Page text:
Yes. In January 2013, Western Union introduced money transfer services in seven Burmese banks. The seven Burmese banks involved in the partnership are Kanbawza Bank (KBZ Bank), First Private Bank, Myanmar Oriental Bank, Cooperative Bank, United Amara Bank, Myanmar Apex Bank, and the Myanmar Livestock and Fisheries Development Bank.
You will need the following information to pick up your transfer:
- Sender’s name, address and phone number
- Amount of the transfer
- Country and city where the transfer was made
- MTCN (money transfer control number)
My parents are green card holders and they stayed out of the U.S. for over a year. Can they go back?
Please see the USCIS website for more information about living outside the U.S. as an LPR: http://www.uscis.gov/green-card/after-green-card-granted/international-travel-permanent-resident
If you are an LPR and plan to be outside of the United States for more than one year but less than two years, you should apply for a re-entry permit from USCIS before you leave.
If you have been out of the U.S. for more than 12 months and do not hold a re-entry permit, you may be considered to have abandoned your permanent residency in the United States. In very exceptional circumstances, you may be eligible for a returning resident visa (SB1) but you need to show that 1) you had the LPR status when you departed; 2) you planned to return when you left; and 3)the cause of your overstay in Burma was due to circumstances beyond your control.
How can I hear more about what the Embassy is doing for American Citizens?
Please visit our blog – “Rangoon Snippets” for more information.
Does Burma have Visa on Arrival for tourists?
No, Burma does not have a visa on arrival program for tourists. Starting September 1, 2014, the Government of Burma implemented a new eVisa program for tourists to Burma. This program allows tourists to apply for a visa online in advance of their trip. Applicants will know within 3 days whether they have been approved for a tourist visa. Please refer to the Ministry of Immigration and Population website for more information: http://evisa.moip.gov.mm/.
For other questions about visas to Burma, please check the Ministry of Tours and Tourism Website: http://www.myanmartourism.org/ or the Embassy of the Republic Of Myanmar in Washington, D.C.: http://www.mewashingtondc.com/visa_en.php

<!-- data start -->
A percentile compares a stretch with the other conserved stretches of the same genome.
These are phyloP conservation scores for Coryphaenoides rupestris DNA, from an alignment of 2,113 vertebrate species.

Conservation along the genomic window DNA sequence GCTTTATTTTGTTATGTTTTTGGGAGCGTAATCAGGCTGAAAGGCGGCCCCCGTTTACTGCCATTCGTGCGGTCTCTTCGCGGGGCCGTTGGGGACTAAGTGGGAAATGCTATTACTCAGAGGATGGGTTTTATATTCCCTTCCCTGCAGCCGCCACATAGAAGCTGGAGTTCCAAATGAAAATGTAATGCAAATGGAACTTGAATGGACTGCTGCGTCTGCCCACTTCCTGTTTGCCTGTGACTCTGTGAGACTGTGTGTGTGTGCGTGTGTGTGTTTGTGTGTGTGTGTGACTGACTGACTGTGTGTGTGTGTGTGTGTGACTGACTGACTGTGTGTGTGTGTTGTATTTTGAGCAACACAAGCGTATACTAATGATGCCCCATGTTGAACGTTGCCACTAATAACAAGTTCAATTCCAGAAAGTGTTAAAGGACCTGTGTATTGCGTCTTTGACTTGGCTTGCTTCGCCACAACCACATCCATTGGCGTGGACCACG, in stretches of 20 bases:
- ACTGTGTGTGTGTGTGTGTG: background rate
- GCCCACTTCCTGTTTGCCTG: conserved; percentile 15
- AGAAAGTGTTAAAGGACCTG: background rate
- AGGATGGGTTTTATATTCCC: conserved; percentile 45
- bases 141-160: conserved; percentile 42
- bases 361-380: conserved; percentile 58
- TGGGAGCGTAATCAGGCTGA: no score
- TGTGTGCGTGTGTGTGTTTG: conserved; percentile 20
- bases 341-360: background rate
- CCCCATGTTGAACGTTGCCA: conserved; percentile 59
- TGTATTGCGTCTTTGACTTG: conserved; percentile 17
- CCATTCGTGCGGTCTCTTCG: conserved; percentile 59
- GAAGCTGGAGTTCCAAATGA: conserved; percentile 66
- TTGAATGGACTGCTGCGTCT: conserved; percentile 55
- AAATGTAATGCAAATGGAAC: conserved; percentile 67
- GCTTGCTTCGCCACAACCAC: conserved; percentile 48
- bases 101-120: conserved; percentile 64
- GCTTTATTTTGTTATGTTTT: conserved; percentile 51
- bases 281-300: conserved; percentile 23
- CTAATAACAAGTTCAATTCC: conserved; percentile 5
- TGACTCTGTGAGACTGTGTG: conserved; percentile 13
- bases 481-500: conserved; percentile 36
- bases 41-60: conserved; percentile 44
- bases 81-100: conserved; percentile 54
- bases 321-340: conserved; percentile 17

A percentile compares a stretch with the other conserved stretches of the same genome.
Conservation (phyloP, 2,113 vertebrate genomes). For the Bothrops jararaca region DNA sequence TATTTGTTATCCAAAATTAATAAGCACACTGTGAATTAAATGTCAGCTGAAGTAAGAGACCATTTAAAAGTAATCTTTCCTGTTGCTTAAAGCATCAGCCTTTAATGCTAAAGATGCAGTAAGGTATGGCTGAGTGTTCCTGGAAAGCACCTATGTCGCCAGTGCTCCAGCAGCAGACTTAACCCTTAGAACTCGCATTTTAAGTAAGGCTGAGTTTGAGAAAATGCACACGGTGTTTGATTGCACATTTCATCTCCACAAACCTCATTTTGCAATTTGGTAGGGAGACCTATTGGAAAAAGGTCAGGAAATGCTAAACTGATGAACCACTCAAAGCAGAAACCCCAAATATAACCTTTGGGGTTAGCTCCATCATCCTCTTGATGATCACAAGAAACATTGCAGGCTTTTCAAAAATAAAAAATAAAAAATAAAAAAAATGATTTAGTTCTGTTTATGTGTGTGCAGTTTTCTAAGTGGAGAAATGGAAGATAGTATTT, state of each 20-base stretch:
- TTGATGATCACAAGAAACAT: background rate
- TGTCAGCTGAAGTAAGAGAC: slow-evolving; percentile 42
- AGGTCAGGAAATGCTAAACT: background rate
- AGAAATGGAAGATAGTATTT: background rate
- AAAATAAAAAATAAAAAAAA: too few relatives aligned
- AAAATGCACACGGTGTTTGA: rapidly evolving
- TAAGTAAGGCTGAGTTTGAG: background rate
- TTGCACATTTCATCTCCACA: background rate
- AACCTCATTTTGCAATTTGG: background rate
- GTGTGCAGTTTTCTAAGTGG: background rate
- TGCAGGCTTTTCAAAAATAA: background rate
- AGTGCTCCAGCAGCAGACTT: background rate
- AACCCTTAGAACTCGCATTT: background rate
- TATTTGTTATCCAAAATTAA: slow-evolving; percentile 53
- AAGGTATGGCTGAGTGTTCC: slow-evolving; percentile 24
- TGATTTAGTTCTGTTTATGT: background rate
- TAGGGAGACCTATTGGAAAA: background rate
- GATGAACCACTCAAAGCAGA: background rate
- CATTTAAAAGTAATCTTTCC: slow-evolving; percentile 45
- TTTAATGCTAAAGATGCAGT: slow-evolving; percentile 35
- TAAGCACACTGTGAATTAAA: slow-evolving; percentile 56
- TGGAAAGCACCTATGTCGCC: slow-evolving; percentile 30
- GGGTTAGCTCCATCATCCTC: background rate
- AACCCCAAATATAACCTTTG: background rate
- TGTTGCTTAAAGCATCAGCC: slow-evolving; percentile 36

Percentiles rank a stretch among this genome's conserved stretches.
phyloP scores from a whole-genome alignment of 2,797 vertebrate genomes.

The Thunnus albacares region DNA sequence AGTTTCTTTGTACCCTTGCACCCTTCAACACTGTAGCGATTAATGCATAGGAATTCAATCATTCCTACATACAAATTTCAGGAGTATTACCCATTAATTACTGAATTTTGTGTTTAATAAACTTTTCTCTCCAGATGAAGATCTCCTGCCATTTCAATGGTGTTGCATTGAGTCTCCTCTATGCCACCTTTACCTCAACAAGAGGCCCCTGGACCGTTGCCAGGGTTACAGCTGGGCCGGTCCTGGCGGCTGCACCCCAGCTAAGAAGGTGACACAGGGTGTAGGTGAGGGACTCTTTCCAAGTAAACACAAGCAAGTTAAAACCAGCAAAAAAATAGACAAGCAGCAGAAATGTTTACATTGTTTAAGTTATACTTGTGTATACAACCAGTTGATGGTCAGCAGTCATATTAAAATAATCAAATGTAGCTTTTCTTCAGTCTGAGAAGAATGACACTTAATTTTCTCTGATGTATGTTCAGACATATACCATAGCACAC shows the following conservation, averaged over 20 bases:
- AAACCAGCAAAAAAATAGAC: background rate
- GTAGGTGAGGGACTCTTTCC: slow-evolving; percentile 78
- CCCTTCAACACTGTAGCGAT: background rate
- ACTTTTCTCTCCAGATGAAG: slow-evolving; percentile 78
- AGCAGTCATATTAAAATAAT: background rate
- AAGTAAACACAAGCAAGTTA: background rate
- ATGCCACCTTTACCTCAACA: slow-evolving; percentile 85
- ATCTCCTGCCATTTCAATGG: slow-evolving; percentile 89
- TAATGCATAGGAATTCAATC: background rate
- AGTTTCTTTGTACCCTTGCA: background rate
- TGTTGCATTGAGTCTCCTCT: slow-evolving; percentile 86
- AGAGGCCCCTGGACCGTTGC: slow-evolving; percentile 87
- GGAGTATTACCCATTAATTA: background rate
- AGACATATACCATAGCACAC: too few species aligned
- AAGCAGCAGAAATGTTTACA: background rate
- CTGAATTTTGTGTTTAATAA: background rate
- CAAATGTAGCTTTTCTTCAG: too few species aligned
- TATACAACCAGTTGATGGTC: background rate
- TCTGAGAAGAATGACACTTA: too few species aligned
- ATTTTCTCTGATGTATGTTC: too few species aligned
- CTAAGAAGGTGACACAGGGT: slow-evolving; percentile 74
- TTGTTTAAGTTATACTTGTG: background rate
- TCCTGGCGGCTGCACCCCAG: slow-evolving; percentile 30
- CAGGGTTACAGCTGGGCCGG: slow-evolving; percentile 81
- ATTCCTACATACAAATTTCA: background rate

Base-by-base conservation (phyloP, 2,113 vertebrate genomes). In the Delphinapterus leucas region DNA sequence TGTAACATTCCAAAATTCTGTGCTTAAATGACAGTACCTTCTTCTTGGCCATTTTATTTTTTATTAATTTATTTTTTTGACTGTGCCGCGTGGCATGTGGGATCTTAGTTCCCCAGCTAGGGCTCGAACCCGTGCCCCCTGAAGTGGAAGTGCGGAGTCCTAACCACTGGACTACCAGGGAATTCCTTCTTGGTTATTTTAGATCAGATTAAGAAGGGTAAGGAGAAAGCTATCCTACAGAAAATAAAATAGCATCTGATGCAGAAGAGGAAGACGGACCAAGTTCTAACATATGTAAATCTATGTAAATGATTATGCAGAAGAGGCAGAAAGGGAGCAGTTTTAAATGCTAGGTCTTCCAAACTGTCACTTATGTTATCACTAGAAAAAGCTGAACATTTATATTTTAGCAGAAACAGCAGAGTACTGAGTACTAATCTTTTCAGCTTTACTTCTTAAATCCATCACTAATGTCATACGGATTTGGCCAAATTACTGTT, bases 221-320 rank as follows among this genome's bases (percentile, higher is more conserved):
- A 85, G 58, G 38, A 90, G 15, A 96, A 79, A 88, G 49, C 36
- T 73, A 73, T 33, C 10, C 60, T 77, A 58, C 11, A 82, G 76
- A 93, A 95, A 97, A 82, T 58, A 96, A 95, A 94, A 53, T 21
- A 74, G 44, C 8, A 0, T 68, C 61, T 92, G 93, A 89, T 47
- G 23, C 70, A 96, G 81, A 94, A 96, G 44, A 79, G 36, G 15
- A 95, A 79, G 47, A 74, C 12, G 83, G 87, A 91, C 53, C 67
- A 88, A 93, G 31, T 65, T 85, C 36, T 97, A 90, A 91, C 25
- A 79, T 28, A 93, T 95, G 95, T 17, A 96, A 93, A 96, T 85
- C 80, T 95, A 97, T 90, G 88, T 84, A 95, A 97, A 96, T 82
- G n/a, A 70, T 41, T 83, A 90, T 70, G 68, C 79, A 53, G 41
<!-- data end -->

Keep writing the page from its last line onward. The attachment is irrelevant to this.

I am a U.S. citizen. Will U.S. law apply to me while I am in Burma?
As in all countries, the prevailing law is determined by the host government. We strongly encourage all visiting U.S. citizens to abide by the local laws of Burma. Please read here what the U.S. government’s role is in arrest cases.
What border posts are open to tourists?
Please refer to the Ministry of Tours and Tourism website: http://www.myanmartourism.org/
Are there any special rules in Burma related to religious images?
Under Burmese law, insulting religion is a prosecutable offense. ‘Insult’ is a very broad term that could include tattoos or other religious representations in a non-religious context. Images of the Buddha can be particularly sensitive. Also, as in any country, visitors are encouraged to be respectful of local customs when visiting religious sites.
CONDUCTING BUSINESS IN BURMA
Where can I find out about doing business in Burma?
Please look at the Business section of the Embassy website: http://burma.usembassy.gov/business.html. You can also email firstname.lastname@example.org with specific questions.
What are the current sanctions regulations?
See the OFAC website for more details and the Business section of the Embassy:
http://www.treasury.gov/resource-center/sanctions/Programs/pages/burma.aspx and http://burma.usembassy.gov/business.html